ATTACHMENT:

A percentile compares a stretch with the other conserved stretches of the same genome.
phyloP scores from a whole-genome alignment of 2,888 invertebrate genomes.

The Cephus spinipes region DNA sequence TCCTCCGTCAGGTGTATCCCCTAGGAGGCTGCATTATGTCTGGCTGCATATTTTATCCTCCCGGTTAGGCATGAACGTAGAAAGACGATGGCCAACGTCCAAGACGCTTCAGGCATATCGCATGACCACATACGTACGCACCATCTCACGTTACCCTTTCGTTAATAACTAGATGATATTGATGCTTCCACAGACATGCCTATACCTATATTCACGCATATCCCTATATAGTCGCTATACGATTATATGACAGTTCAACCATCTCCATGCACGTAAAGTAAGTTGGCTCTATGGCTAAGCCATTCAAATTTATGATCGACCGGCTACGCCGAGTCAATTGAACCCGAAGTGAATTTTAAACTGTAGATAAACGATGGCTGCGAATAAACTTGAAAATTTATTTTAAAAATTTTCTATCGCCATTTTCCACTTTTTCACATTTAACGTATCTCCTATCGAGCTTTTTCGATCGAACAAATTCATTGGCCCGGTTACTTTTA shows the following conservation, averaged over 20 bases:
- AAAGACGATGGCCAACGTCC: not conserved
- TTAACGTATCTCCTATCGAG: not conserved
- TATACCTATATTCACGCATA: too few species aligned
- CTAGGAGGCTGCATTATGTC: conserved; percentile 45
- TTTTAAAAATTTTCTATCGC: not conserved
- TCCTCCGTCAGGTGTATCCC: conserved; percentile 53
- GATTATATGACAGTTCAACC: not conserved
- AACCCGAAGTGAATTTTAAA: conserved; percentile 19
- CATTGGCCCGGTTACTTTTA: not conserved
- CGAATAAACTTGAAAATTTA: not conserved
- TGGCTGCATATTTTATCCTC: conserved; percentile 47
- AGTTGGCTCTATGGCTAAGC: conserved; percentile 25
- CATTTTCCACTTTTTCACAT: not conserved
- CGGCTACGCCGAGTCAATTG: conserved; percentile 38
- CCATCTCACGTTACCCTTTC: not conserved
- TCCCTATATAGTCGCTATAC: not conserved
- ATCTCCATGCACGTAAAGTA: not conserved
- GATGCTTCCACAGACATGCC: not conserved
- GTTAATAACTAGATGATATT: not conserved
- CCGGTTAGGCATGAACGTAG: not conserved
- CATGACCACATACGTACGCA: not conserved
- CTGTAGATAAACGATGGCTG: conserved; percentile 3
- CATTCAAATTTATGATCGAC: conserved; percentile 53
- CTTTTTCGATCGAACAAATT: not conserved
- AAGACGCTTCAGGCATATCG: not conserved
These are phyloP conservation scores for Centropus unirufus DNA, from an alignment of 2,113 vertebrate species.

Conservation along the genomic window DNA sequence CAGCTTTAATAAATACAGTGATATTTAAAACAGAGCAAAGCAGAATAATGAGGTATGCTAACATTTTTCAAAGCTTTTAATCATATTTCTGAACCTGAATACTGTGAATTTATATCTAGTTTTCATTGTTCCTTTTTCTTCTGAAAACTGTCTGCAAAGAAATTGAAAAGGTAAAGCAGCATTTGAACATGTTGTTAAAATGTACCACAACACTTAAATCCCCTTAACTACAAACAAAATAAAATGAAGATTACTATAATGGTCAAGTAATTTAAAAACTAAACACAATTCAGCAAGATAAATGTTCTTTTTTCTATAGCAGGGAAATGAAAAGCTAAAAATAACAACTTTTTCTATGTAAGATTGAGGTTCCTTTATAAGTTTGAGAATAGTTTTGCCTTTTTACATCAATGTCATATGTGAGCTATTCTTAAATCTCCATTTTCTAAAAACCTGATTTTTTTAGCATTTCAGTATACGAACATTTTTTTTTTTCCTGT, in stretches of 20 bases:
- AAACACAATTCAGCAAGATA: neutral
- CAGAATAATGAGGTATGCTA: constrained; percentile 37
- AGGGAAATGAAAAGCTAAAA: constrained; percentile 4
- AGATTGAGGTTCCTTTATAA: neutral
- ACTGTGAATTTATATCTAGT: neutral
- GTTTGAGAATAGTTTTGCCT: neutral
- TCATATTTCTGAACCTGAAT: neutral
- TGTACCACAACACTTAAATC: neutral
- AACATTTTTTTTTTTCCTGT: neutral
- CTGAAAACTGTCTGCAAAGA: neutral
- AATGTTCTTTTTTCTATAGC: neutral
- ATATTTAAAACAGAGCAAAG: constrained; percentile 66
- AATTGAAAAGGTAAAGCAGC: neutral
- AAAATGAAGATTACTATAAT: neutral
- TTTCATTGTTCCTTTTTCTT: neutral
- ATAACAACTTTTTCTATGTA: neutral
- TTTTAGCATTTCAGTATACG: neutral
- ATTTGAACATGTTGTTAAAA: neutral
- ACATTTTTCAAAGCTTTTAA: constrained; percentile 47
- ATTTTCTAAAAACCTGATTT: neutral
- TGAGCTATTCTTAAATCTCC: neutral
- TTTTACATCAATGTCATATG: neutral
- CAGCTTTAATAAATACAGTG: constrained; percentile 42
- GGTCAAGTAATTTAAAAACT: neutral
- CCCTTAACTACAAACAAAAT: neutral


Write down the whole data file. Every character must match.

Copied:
A percentile compares a stretch with the other conserved stretches of the same genome.
phyloP scores from a whole-genome alignment of 2,888 invertebrate genomes.

The Cephus spinipes region DNA sequence TCCTCCGTCAGGTGTATCCCCTAGGAGGCTGCATTATGTCTGGCTGCATATTTTATCCTCCCGGTTAGGCATGAACGTAGAAAGACGATGGCCAACGTCCAAGACGCTTCAGGCATATCGCATGACCACATACGTACGCACCATCTCACGTTACCCTTTCGTTAATAACTAGATGATATTGATGCTTCCACAGACATGCCTATACCTATATTCACGCATATCCCTATATAGTCGCTATACGATTATATGACAGTTCAACCATCTCCATGCACGTAAAGTAAGTTGGCTCTATGGCTAAGCCATTCAAATTTATGATCGACCGGCTACGCCGAGTCAATTGAACCCGAAGTGAATTTTAAACTGTAGATAAACGATGGCTGCGAATAAACTTGAAAATTTATTTTAAAAATTTTCTATCGCCATTTTCCACTTTTTCACATTTAACGTATCTCCTATCGAGCTTTTTCGATCGAACAAATTCATTGGCCCGGTTACTTTTA shows the following conservation, averaged over 20 bases:
- AAAGACGATGGCCAACGTCC: not conserved
- TTAACGTATCTCCTATCGAG: not conserved
- TATACCTATATTCACGCATA: too few species aligned
- CTAGGAGGCTGCATTATGTC: conserved; percentile 45
- TTTTAAAAATTTTCTATCGC: not conserved
- TCCTCCGTCAGGTGTATCCC: conserved; percentile 53
- GATTATATGACAGTTCAACC: not conserved
- AACCCGAAGTGAATTTTAAA: conserved; percentile 19
- CATTGGCCCGGTTACTTTTA: not conserved
- CGAATAAACTTGAAAATTTA: not conserved
- TGGCTGCATATTTTATCCTC: conserved; percentile 47
- AGTTGGCTCTATGGCTAAGC: conserved; percentile 25
- CATTTTCCACTTTTTCACAT: not conserved
- CGGCTACGCCGAGTCAATTG: conserved; percentile 38
- CCATCTCACGTTACCCTTTC: not conserved
- TCCCTATATAGTCGCTATAC: not conserved
- ATCTCCATGCACGTAAAGTA: not conserved
- GATGCTTCCACAGACATGCC: not conserved
- GTTAATAACTAGATGATATT: not conserved
- CCGGTTAGGCATGAACGTAG: not conserved
- CATGACCACATACGTACGCA: not conserved
- CTGTAGATAAACGATGGCTG: conserved; percentile 3
- CATTCAAATTTATGATCGAC: conserved; percentile 53
- CTTTTTCGATCGAACAAATT: not conserved
- AAGACGCTTCAGGCATATCG: not conserved
These are phyloP conservation scores for Centropus unirufus DNA, from an alignment of 2,113 vertebrate species.

Conservation along the genomic window DNA sequence CAGCTTTAATAAATACAGTGATATTTAAAACAGAGCAAAGCAGAATAATGAGGTATGCTAACATTTTTCAAAGCTTTTAATCATATTTCTGAACCTGAATACTGTGAATTTATATCTAGTTTTCATTGTTCCTTTTTCTTCTGAAAACTGTCTGCAAAGAAATTGAAAAGGTAAAGCAGCATTTGAACATGTTGTTAAAATGTACCACAACACTTAAATCCCCTTAACTACAAACAAAATAAAATGAAGATTACTATAATGGTCAAGTAATTTAAAAACTAAACACAATTCAGCAAGATAAATGTTCTTTTTTCTATAGCAGGGAAATGAAAAGCTAAAAATAACAACTTTTTCTATGTAAGATTGAGGTTCCTTTATAAGTTTGAGAATAGTTTTGCCTTTTTACATCAATGTCATATGTGAGCTATTCTTAAATCTCCATTTTCTAAAAACCTGATTTTTTTAGCATTTCAGTATACGAACATTTTTTTTTTTCCTGT, in stretches of 20 bases:
- AAACACAATTCAGCAAGATA: neutral
- CAGAATAATGAGGTATGCTA: constrained; percentile 37
- AGGGAAATGAAAAGCTAAAA: constrained; percentile 4
- AGATTGAGGTTCCTTTATAA: neutral
- ACTGTGAATTTATATCTAGT: neutral
- GTTTGAGAATAGTTTTGCCT: neutral
- TCATATTTCTGAACCTGAAT: neutral
- TGTACCACAACACTTAAATC: neutral
- AACATTTTTTTTTTTCCTGT: neutral
- CTGAAAACTGTCTGCAAAGA: neutral
- AATGTTCTTTTTTCTATAGC: neutral
- ATATTTAAAACAGAGCAAAG: constrained; percentile 66
- AATTGAAAAGGTAAAGCAGC: neutral
- AAAATGAAGATTACTATAAT: neutral
- TTTCATTGTTCCTTTTTCTT: neutral
- ATAACAACTTTTTCTATGTA: neutral
- TTTTAGCATTTCAGTATACG: neutral
- ATTTGAACATGTTGTTAAAA: neutral
- ACATTTTTCAAAGCTTTTAA: constrained; percentile 47
- ATTTTCTAAAAACCTGATTT: neutral
- TGAGCTATTCTTAAATCTCC: neutral
- TTTTACATCAATGTCATATG: neutral
- CAGCTTTAATAAATACAGTG: constrained; percentile 42
- GGTCAAGTAATTTAAAAACT: neutral
- CCCTTAACTACAAACAAAAT: neutral